Newly minted Police Commissioner Edward Caban rode the subway with his father on Friday before capping off his first full week in the role. During a sit-down interview with amNewYork Metro, Caban discussed his plans for the future, and the controversy surrounding tensions between his predecessor and Mayor Eric Adams.
Caban did not have leagues of security accompanying him when he entered the Chambers and Church Street subway station on July 21. Instead, he walked arm-in-arm with his father, Juan Caban, a retired transit detective. Together the pair rode along the A line — Juan’s old patrol beat — as the top cop spoke with straphangers along the way.
Wearing a tie embossed with a Yankees insignia to rep his favorite team, Commissioner Caban joked with riders as they greeted him, praising those who also donned Yankee attire. Straphangers who rode the northbound train with Caban had a lot to get off their chest to the first Hispanic commissioner in the Police Department’s 178-year history.
However, they also appeared to gravitate comfortably to Caban as he sat shoulder to shoulder with them.
“As a minority, I am holding you to a higher standard,” one man said, stressing that — despite a downward trend in most major crimes crime across the five boroughs – he remains concerned about the state of public safety in the Big Apple, especially within the city’s subways.
“I grew up in the Bronx. I am from that era,” Caban told him. “Public safety is about all of us working together.”
“People’s concerns are safety, first and foremost,” Caban told amNewYork Metro. “That’s everyone’s mission; that’s our mission, that’s their mission, too. We all want the same things. We want to be able to travel the trains and make sure we’re safe on our streets. We’ll be able to make sure our kids can play in parks and feel safe. And that’s why we have a lot of investments in the New York City Transit System. We put over a thousand cops into our transit system, to make sure that we’re safe and I think you look at the results now we’re down in crime 5%. The most it has been in years.”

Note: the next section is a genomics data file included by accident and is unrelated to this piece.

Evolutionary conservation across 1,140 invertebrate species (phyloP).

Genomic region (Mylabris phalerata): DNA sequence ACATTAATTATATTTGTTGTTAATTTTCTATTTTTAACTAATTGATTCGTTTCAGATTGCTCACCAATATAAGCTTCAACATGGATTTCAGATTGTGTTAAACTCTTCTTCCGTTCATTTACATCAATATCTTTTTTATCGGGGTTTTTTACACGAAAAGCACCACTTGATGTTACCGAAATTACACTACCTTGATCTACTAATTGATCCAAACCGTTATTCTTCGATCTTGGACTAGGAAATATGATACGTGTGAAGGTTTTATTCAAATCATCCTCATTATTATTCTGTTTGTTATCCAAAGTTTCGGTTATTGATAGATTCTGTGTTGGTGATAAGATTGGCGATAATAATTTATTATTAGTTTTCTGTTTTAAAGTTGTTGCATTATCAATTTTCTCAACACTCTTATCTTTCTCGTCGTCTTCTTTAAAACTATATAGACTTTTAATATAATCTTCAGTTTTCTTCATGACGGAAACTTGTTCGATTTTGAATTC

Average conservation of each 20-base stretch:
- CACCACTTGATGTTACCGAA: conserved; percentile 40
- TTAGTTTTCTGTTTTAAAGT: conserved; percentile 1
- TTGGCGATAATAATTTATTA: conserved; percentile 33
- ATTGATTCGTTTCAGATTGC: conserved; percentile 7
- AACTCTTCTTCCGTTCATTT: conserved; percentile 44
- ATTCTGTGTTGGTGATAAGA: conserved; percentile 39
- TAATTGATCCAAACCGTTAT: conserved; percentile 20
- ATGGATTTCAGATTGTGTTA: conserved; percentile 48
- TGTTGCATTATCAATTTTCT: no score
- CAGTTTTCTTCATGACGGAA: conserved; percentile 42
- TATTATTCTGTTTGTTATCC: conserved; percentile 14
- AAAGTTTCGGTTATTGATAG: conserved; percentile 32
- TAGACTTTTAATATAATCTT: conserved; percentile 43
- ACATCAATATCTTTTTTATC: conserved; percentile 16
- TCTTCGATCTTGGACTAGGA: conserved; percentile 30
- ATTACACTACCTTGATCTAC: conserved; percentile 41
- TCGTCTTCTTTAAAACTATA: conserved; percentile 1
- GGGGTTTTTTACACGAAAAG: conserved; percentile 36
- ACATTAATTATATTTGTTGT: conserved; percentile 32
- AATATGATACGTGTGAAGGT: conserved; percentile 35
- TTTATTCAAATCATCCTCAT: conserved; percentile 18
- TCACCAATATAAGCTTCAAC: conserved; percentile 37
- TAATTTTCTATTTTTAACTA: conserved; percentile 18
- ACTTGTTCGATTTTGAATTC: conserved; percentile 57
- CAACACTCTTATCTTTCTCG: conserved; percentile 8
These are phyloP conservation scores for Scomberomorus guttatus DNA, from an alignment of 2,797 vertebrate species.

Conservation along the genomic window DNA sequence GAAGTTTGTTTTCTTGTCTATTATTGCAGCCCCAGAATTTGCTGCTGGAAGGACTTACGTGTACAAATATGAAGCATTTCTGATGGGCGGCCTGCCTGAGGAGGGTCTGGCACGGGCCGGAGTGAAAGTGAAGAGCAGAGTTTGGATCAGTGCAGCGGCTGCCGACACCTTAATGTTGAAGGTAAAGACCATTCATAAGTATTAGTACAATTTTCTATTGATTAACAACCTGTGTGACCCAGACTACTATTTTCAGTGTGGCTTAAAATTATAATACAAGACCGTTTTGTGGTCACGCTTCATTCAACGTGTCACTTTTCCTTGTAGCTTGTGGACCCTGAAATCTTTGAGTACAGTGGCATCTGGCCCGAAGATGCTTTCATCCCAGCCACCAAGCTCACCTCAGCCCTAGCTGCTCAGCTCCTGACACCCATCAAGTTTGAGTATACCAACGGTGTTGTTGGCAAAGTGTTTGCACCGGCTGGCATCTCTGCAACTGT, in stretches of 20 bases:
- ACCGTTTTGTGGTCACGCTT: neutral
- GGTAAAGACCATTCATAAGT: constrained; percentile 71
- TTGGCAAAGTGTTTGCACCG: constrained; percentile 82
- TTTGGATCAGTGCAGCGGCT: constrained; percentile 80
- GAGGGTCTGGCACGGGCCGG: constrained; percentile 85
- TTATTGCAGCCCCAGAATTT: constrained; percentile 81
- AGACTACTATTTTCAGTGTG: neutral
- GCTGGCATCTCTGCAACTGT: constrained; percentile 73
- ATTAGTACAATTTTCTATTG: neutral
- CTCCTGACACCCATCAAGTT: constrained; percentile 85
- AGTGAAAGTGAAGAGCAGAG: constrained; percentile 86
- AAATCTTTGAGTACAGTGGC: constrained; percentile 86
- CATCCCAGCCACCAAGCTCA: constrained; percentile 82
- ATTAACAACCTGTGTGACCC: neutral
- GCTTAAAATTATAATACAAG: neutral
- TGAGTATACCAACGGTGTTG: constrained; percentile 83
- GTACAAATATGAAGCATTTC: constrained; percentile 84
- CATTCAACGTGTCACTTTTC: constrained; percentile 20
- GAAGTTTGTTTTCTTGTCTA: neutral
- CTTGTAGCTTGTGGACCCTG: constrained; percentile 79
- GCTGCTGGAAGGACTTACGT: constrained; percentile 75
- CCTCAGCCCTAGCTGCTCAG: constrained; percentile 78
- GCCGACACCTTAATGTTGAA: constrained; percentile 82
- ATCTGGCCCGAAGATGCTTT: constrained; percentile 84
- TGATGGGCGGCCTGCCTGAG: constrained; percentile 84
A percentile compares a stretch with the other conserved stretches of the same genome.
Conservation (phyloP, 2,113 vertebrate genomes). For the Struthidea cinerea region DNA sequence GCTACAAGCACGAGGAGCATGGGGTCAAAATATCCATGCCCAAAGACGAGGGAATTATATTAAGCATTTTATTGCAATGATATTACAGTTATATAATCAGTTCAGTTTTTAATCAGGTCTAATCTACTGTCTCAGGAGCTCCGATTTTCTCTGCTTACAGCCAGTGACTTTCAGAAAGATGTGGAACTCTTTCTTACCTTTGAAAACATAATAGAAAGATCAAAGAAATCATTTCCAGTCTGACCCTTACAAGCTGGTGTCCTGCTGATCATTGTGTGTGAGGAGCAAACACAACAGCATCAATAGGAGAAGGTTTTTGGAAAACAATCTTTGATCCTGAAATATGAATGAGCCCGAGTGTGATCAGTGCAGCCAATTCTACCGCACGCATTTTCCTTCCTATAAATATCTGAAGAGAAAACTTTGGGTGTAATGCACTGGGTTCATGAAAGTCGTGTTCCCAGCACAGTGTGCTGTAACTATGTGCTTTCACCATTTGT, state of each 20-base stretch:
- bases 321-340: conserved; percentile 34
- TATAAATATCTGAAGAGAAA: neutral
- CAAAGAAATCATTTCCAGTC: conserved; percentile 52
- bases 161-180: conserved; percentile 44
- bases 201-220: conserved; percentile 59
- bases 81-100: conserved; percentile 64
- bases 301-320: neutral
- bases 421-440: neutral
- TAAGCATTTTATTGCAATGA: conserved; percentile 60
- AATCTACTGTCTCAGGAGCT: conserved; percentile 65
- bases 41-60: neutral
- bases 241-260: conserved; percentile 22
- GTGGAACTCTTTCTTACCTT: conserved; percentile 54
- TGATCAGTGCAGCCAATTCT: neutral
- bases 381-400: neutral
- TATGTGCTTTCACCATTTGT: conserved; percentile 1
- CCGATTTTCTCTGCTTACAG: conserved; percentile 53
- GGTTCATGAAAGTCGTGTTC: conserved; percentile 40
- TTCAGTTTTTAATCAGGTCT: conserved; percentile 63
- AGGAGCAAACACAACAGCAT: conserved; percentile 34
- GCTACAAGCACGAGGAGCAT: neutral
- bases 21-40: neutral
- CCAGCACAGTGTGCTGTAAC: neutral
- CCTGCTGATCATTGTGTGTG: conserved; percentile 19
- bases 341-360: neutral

Having been some years since the senior Caban had ridden the transit system, Juan recalled the carriages being scrawled with graffiti and marveled at the changes that had taken place since he wore the badge in the 1980s.
The police commissioner also commented on recent statistics showing that crime has dropped nearly 25% over the last six months — progress he said he is looking to build upon as he takes the reins of the country’s largest police force.
“The work that men and women in this department have been doing and continue to do. We’re just going to keep on building upon that. Look at the overall city as a whole, talk about crime being down overall. Our subway systems are down, shootings down, violence down, enforcement is up. That’s targeted position policing that’s done by the men and women of this New York City Police Department,” Caban said, adding that he wants to be seen as a “boots on the ground commissioner.”
“I’ve been a boots on the ground kind of person for 32 years now,” he said. “And I have stated publicly, whether you’re a police commissioner, or whether you’re a cop, I think it’s the overall same mission. We want the same thing. We want people to feel safe.”
While Caban seems to be receiving praise and positive feedback on his appointment, especially from those in the Latino community, he is also stepping into the role after tensions were reported between his predecessor and Mayor Adams. Caban commented on his relationship with both individuals, while stating he is looking to put the wellbeing of the public first.
“I’ve had a wonderful relationship with [former Police Commissioner] Keechant Sewell, and over my 32 years I’ve worked with some consummate police professionals. Keechant Sewell ranks among the top. I wish her all the best in her future endeavors,” Caban said.
On his relationship with the mayor, he said: “I think he has a job to do. I know I have a job to do.”
“I think it’s all about the same mission. Our mission is public safety. Making sure New Yorkers are safe, making sure this continues to be the biggest safest city as it is now in America,” he went on. “I think if you ask any person on the street, that’s not top of the pile. They just want to make sure we have a safe city.”
After riding the A train, the commissioner visited Transit District 1 with his father, the underground station house out of which Juan Caban once served. The father and son duo met with officers there and stood in for the afternoon roll call. After the top cop told amNewYork Metro that he wants the public to know who he is — a Puerto Rican cop who has been in the business for more than three decades.
“I’m a big Yankee fan, I am Hispanic, I like my rice and beans. I am that same guy I was 32 years ago. I was born and raised in the Bronx. I am a proud New Yorker, a proud parent. They’re gonna see me out on their streets every single day,” Caban said. “They can come and say hi, they can give me a hug.”